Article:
Paul Glaves - "Big Bend", Texas U.S.A
"The greatest challenge to any thinker is stating the problem in a way that will allow a solution." - Bertrand Russell
If that filter has been in there that long, rust or even perhaps dirt/grit/small rocks may be stuck between the case and filter. If that is the case try to have a look and get the debris out with compressed air or slim metal to pry it out. Your efforts will be futile if that crap prevents the filter from turning. Just another thought from my brain.
I used 4 6-32 screws to mate the base to the filter wrench, and
then 4 screws to go from the wrench into the filter, and, a longer handle on my wrench, which came from a hand jack.
So, Sy... What is your ride, and what's the verdict?
Is it a Boy or a Girl ? Hahahaha.....
Had to get a laugh in after all of this about oil filter wrenching, b/c it took me two
trips to the auto parts store, drilling out the filter holder, photos, emails, and at least 3 phone calls to fellow riders b4 I got my problem solved.
Good Luck, and keep us posted.
'10 R1200RT - Ostra Grey
'04 R1150RT - New Life in Upstate N.Y.
'04 R1150R - New Life in Virginia
Update on the filter. Rag trick did not work. I needed to use the drill into filter trick. I took my filter wrench and drilled 6 holes corresponding with the 6 rounded areas in the periphery and threaded machine screws into it. With the bike still upright, I used a 90 degree adapter on my drill and drilled a single hole into the bottom of the filter, while the bike was on the center stand. Oil came out but not all of it in the filter. The bike was laid on its side after a while. I pressed the filter wrench with the screws onto the filter and tapped it with a hammer in order to punch marks into the filter to facilitate drilling. In retrospect, I might have drilled another peripheral hole initially because more oil came out as I drilled the 6 holes into the filter. The wrench was placed and all 6 screws were tightened. I used a socket wrench, a short 3/8" extension and the BMW lug wrench as an extension on the handle of the socket wrench to move the filter. More oil came out. The filter slowly moved but the gasket was stuck to the engine and no longer on the filter. I did not want to reach into the cavity with anything sharp, so I used the second filter by tightening and loosening to move the first gasket. Tightened the filter and put the fresh oil in. I really appreciate the help. The screw trick worked well. Makes me wish for aircraft type filters with the socket nut welded onto the filter. It was lots of extra work to make this happen. Thanks again.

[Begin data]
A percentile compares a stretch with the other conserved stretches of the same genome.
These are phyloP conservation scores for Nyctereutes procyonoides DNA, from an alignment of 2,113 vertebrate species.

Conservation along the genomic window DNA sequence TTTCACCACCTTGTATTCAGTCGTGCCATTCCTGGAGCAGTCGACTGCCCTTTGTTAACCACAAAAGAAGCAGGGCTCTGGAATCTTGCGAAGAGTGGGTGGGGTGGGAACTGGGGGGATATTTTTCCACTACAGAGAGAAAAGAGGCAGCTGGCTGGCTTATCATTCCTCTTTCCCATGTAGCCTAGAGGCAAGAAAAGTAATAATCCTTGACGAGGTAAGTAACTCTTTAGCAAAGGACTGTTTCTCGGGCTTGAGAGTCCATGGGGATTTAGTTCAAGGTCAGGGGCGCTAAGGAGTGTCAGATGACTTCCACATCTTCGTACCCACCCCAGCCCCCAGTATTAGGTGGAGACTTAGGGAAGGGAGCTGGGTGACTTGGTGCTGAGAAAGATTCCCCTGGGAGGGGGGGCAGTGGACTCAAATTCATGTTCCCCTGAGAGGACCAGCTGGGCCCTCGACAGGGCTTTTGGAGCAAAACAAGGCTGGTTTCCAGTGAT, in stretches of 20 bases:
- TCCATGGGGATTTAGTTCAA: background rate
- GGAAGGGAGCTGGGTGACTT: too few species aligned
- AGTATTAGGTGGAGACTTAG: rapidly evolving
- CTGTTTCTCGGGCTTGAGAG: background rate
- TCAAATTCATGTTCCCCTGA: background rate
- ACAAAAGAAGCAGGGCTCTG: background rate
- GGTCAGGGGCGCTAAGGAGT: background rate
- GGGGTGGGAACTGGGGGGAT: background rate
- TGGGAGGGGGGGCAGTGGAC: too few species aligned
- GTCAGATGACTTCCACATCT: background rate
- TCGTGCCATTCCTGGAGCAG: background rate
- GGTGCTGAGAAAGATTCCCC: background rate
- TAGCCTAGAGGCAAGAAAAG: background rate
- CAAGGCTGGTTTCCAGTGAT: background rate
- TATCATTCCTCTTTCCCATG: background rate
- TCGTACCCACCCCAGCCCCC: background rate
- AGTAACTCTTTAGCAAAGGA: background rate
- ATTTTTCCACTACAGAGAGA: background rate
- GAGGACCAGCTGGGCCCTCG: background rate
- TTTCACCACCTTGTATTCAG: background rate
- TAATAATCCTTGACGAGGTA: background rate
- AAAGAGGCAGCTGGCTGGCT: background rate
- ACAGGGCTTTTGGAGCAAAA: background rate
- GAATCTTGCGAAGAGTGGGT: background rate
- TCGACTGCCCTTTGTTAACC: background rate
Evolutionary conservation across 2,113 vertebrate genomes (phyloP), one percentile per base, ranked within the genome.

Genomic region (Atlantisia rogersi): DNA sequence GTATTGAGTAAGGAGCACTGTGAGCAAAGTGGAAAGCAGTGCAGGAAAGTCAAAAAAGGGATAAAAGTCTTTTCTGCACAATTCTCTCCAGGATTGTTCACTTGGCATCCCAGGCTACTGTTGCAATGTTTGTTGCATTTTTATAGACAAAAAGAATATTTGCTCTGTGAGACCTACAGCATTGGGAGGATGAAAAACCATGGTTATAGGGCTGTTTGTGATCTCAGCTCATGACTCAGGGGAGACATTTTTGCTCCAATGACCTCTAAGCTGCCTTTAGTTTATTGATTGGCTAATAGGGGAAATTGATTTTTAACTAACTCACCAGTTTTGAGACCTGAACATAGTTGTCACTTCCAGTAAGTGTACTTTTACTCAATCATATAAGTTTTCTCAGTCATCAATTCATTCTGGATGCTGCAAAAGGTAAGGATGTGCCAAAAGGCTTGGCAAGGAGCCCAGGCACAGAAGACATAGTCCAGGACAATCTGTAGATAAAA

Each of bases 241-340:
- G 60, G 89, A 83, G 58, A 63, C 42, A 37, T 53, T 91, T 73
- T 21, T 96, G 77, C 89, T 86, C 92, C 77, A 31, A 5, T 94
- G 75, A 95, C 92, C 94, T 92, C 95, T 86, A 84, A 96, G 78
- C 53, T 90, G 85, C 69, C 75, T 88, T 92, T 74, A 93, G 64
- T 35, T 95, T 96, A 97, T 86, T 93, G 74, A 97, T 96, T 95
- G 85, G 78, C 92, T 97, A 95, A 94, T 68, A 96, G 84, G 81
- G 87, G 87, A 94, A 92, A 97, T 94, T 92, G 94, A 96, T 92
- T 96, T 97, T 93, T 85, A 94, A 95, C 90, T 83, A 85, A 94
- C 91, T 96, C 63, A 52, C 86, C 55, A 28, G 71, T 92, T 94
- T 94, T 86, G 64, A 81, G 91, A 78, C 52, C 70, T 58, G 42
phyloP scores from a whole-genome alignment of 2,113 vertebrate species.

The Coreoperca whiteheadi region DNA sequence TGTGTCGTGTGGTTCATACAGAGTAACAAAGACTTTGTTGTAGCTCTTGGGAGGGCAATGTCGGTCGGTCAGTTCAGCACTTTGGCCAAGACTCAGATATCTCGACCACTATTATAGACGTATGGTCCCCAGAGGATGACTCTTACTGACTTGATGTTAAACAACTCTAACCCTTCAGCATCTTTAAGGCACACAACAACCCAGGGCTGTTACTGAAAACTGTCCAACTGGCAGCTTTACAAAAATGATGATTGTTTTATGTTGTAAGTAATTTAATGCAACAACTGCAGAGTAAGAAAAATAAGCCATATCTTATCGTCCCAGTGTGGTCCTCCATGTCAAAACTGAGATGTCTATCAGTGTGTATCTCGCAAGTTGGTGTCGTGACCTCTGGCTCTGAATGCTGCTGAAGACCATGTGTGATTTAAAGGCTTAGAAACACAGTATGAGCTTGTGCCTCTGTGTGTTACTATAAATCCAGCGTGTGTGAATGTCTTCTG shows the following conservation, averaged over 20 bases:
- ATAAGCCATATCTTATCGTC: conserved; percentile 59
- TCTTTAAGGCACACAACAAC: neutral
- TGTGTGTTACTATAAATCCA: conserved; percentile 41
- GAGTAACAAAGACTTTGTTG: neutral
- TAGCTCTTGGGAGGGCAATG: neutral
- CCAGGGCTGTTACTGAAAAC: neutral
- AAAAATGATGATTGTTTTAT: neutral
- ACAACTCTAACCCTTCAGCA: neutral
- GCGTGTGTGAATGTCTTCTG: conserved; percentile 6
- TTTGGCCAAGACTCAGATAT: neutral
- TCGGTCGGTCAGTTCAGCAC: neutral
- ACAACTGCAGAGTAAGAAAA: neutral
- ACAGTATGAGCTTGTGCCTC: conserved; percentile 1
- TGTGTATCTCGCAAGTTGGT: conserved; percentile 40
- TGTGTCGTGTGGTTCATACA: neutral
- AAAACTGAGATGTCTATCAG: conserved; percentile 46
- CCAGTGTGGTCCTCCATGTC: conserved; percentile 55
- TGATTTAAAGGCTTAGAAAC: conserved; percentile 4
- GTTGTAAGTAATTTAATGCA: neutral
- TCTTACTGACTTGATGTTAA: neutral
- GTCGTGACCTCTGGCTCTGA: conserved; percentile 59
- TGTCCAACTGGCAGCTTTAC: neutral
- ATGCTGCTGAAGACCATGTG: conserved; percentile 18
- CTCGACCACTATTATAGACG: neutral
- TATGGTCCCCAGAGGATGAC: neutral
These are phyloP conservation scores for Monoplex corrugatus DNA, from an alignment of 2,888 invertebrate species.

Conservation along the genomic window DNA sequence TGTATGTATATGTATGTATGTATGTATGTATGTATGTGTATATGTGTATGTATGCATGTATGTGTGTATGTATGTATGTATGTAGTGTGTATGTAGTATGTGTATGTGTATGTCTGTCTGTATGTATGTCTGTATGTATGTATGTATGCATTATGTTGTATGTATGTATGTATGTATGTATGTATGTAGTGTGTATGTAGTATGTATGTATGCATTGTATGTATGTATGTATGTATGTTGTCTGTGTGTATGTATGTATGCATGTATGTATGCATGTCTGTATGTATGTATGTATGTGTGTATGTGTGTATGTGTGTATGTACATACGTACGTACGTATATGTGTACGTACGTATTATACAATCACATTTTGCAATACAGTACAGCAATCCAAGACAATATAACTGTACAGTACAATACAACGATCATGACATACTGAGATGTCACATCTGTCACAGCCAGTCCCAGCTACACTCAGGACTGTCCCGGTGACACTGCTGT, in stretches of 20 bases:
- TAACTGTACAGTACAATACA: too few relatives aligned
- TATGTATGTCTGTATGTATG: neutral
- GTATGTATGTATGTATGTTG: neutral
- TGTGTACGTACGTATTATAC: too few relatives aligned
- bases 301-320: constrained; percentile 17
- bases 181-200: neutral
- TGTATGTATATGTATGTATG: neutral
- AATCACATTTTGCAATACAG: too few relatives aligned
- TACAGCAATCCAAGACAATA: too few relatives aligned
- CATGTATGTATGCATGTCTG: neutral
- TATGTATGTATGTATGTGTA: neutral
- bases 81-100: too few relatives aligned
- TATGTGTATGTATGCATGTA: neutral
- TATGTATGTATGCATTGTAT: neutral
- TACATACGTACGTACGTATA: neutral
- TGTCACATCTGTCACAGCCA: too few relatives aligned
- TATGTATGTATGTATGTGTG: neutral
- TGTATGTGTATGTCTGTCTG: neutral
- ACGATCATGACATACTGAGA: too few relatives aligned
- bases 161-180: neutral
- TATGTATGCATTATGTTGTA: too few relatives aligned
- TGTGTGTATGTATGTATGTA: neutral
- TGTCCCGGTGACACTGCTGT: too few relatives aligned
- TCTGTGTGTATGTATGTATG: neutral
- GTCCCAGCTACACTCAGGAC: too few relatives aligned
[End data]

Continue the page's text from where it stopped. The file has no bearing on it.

Congratulations on the successful, although extremely frustrating, removal of the filter!
Retired and riding my RTs, the '87 K100 & the '98 R1100 !
Treasurer of the Forest City Motorrad Club #159
Knights of the Roundel #333
Heck how many of you have seen an otherwise competent person remove the trans drain plug by mistake during an oil change?
Peace! I was saying "it" happens to many & not always based on "wrongness".
As a "service guy", I would get perhaps one customer every other month who, while trying to save money by changing their own oil, removed both the engine oil plug AND the transmission reservoir plug. "What do I do now?" they would ask. "Tow it in. The transmission is not customer-serviceable." The permanent trans fluid is expensive stuff too, so they usually would be pretty angry by the end of the day.